Treeg gave him a sly look. ‘Rulers need strong right arms. Treeg knows! Come see your new land with him, and be happy.’

Baragher shoved past him and walked up the beach toward the trees, leaving his companions to follow. He quickly forgot the smirking navigator once he had left the beach and his boots crunched over dry leaves.

He lifted his head and sniffed, filling his nostrils with a dry, spicy scent unlike anything he had ever smelt before. He went over to the nearest tree, running his hand over its smooth white trunk. Scraps of brown bark were clinging to it, but they fell away easily, and underneath it was as pale as milk. Some of the whiteness came away in a fine powder on his fingers, and he sniffed it cautiously.

Nearby Carag and Tarmon were wandering around, murmuring in astonishment at each new thing they found. The white-trunked trees had leaves with a tapering shape completely different to anything he had ever seen before. They were an extraordinary grey-green colour, and had a waxy shine to them. Baragher tasted one and spat it out at once – it tasted vile.

‘Look at this!’ Tarmon had found a plant that looked like an oversized grass. Long, slender stems rose out of the blades, heavy with some odd bean-sized purple fruit.

‘At last!’ Baragher laughed, eagerly snatching several fruits. He stuffed one in his mouth and chewed it. A moment later he spat it out. ‘Ugh!’

Carag and Tarmon had already tasted the fruits and had had similar reactions.

Carag wiped his mouth on his arm. ‘Foul. Is there nothing here we can eat?’

‘We’ll find something soon,’ said Tarmon.

They wandered further in among the trees, in search of anything edible. There was nothing. The few berries they found were tiny and bad-tasting, and the roots they dug up were nothing but dirt-encrusted woody tangles.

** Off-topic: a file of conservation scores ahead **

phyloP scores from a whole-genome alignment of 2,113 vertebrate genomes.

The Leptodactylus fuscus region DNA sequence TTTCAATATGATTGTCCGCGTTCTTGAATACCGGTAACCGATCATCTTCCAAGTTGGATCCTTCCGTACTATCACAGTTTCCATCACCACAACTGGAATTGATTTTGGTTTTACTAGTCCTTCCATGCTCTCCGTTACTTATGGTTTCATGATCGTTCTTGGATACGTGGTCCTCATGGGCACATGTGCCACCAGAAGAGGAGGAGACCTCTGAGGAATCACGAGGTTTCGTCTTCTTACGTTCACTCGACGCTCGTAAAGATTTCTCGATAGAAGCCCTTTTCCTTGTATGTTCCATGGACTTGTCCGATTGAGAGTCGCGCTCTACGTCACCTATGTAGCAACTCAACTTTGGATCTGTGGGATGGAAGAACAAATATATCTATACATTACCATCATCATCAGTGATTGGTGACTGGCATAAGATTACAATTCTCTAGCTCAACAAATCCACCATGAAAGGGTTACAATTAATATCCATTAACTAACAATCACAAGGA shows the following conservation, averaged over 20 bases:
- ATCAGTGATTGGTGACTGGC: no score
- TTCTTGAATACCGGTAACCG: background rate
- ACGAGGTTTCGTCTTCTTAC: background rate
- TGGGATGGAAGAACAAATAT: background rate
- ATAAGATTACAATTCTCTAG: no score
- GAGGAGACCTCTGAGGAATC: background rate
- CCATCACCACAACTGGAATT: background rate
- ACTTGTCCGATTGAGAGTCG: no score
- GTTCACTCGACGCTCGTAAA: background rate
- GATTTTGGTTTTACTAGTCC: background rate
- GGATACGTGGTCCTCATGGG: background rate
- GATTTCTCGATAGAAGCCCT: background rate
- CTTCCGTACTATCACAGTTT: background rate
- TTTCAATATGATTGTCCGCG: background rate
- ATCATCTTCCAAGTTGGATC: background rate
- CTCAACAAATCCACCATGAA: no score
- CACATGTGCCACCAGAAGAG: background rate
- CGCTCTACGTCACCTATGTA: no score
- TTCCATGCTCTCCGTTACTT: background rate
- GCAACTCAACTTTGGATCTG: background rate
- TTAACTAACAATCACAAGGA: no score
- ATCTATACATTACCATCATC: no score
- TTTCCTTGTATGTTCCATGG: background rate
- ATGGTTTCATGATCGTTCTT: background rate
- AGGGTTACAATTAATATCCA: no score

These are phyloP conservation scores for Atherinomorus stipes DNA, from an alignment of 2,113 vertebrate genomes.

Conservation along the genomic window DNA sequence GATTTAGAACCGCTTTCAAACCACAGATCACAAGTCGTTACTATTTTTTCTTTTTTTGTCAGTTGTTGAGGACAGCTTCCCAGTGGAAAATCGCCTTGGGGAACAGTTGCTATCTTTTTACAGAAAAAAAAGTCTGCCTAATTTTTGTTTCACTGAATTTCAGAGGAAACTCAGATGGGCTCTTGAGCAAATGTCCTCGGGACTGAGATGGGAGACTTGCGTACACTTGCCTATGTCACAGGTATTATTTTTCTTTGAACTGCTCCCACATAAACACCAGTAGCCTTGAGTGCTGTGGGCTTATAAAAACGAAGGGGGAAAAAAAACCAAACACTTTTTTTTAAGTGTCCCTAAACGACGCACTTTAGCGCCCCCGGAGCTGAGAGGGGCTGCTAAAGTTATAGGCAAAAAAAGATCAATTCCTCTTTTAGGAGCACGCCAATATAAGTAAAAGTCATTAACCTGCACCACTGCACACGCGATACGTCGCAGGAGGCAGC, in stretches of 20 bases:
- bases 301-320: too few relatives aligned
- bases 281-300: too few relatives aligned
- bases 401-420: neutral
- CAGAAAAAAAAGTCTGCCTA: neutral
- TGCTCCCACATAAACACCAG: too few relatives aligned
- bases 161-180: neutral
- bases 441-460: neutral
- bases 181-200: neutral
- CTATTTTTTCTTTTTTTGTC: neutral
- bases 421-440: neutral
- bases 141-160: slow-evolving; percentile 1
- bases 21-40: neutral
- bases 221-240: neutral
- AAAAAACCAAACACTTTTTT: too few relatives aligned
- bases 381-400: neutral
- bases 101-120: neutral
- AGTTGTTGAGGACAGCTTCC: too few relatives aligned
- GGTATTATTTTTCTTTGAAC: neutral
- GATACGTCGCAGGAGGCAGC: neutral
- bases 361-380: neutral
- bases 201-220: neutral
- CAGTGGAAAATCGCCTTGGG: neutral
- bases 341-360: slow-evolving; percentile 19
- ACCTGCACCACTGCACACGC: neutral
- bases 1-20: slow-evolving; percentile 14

Dispirited, they walked back toward the beach. Treeg was nowhere in sight, but they ignored the fact and began to forage around the shoreline and the rocks. To Baragher’s great relief, they found plenty of shellfish and some edible seaweed, and even a small octopus that Tarmon caught. It would do.

Carag swam back to the boat and brought back their meagre luggage, and together the three men returned inland. They had all seen enough of the sea to last them a lifetime. Further in among the trees they found a stream. The water in it was silvery-clear and delicious, and there were frogs and small fish to catch.

‘We’ll go further on,’ Baragher declared. ‘Follow the stream until we find a good camp.’

The others agreed, and they walked on at an easy pace, enjoying the scenery.

‘Where did Treeg go?’ Tarmon wondered aloud at one point.

Carag shrugged. ‘He’ll show up again, or maybe not. It makes no difference to me. We’ve found our land, and that’s all that matters.’

‘It is,’ Baragher said, from up ahead. ‘This land is ours now. Our journey is done.’

Carag and Tarmon both cheered at that.




The stream eventually led them to rocky country at the base of the mountains. They found a large overhang, perfect for camping, and traipsed into it gratefully.

As Carag stepped over the smooth dirt floor, he stopped and crouched. ‘What…?’

Baragher went over to him. ‘What is it?’

Carag had found a dark patch on the floor. He scraped some dirt away and removed a black lump. ‘Charcoal,’ he said.

‘Look at this!’ Tarmon called from nearby. ‘I don’t believe it!’

Baragher stood up. ‘Holy sun…’

Paintings!’ Tarmon exclaimed. ‘They’re everywhere!’

Baragher walked to the nearest wall and examined the marks. Someone had made pictures, in reds and browns, whites and yellows. Animals, mostly, but drawn in a style he had never seen before.

Tarmon had gone pale. ‘Who could have done this? Treeg?’